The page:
I like this idea, but especially the quote at the end:
Council chiefs have admitted they will be breaking the law by halting street cleaning in a Lothian town. But they have vowed to go-ahead with the tactic in a bid to shock the public into clearing up after themselves.
East Lothian Council will withdraw street sweeping services and allow rubbish to build up in Tranent from tomorrow. The council says if the scheme is successful, it will be introduced across East Lothian, in towns including Haddington, North Berwick and Dunbar. But the scheme is in breach of the Environmental Protection Act of 1990, which places a statutory duty on the council to keep the streets free from rubbish.
The council today admitted it was “being a bit naughty”.
From today’s Scotsman (via kevan). Legal or not, I have to say I kinda like the idea, it just gets depressing seeing most urban streets or public transport at the end of the day, covered in litter and filthy as hell. More infruriating is the extreme casualness with which people litter these days, idly dropping anything without a second’s thought. Cunts. If the authorities withdrew the provision for litter sweeping in urban areas and channelled the spare money and workforce into better bin provision and more frequent collection (naturally, you would have to retain a small cleanup force for any genuine environmental emergencies where animal or human life was actually in danger), then the consequences of people’s actions would suddenly be much more apparent. You can see some problems immediately coming in (large increases in vermin for one) but these would be hopefully temporary. It might be tough going the first few weeks, but soon the seemingly endless miasma of chip wrappers, coke cans and chocolate wrappers that contaminates our cities would clear away once people realise what they’re actually doing.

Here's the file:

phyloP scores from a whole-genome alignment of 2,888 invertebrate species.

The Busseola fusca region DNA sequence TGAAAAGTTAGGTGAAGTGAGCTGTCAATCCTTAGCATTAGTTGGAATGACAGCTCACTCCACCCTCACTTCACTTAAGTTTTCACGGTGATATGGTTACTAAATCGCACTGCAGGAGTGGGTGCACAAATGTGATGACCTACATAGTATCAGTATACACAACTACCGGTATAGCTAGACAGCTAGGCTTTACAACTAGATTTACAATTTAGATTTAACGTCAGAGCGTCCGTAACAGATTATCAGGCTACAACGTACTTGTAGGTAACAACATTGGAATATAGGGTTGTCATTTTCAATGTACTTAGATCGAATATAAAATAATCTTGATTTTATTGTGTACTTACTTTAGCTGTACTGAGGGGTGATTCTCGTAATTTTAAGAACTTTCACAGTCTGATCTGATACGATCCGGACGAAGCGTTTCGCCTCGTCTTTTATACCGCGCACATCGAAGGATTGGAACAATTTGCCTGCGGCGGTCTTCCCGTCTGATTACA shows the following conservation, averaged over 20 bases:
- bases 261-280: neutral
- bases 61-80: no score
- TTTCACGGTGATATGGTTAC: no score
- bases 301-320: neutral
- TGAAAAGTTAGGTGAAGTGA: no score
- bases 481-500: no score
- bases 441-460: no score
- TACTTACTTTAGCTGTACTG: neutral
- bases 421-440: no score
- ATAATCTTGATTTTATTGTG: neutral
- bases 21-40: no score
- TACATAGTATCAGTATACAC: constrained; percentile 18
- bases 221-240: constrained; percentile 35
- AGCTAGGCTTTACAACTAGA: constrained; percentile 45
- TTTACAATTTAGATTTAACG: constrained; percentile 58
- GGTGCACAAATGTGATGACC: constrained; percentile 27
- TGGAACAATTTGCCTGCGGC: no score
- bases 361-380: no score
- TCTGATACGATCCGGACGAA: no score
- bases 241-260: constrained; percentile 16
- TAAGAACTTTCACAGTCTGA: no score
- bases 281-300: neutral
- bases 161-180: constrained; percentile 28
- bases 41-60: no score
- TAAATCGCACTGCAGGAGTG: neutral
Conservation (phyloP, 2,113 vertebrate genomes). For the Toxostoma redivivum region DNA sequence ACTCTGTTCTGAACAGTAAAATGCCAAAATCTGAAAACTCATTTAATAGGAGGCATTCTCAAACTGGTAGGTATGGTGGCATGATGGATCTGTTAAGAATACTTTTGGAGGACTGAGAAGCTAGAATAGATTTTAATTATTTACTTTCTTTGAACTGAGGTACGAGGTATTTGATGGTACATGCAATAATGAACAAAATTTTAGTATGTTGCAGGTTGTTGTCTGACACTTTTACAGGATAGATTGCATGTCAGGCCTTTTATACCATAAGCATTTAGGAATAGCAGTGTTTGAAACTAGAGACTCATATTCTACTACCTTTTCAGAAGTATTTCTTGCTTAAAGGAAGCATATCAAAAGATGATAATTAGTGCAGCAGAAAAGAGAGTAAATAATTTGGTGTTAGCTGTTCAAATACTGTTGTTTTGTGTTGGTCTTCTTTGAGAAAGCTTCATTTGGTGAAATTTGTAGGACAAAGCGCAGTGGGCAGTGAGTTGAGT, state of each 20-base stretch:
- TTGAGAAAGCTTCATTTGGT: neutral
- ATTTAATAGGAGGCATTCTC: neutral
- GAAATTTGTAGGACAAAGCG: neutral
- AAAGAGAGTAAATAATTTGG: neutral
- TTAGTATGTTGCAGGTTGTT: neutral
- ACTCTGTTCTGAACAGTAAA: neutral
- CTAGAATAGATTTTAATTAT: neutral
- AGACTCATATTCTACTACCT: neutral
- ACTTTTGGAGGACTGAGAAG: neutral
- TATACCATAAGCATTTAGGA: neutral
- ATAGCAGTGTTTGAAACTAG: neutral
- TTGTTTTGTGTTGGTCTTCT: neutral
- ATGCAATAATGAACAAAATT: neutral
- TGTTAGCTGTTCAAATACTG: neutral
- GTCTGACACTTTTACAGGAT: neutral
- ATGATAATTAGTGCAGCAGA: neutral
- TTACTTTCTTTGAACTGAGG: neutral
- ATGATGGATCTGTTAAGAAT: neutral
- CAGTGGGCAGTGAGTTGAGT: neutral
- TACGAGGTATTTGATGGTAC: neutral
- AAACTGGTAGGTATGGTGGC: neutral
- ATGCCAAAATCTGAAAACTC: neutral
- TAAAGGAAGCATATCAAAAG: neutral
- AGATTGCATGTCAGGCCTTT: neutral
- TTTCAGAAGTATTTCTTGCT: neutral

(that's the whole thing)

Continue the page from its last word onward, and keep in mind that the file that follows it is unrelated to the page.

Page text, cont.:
Here’s hoping East Lothian Council sticks to its guns.
Update: After a bit of thought (see comments) I’ve changed my mind – I don’t think the council should go ahead with it now. It’s clearly unfair to pick on one single town for what is a national problem, and there are practical issues of natural litter (especially in autumn) and loose debris that is not deliberately dropped, which means withdrawing services would not be a good idea. But there still remains that fundamental problem – how to bridge the disconnect between actions and their consequences, especially as in this case the disconnect is entirely institutional and can be abolished at a stroke. Littering ticks all the “tricky” boxes – it is impossible to police effectively and in any case, each individual act is not particularly harmful and thus any sort of individual punishment is draconian. Neither taxation (what exactly would you tax?) nor markets (what exactly would you trade?) can be made to specifically target the root causes of the problem. So I’ve got stuck on this one, which is what made me look at the most prominent part of the problem, the disconnect. With that too difficult to bridge, what other option is left?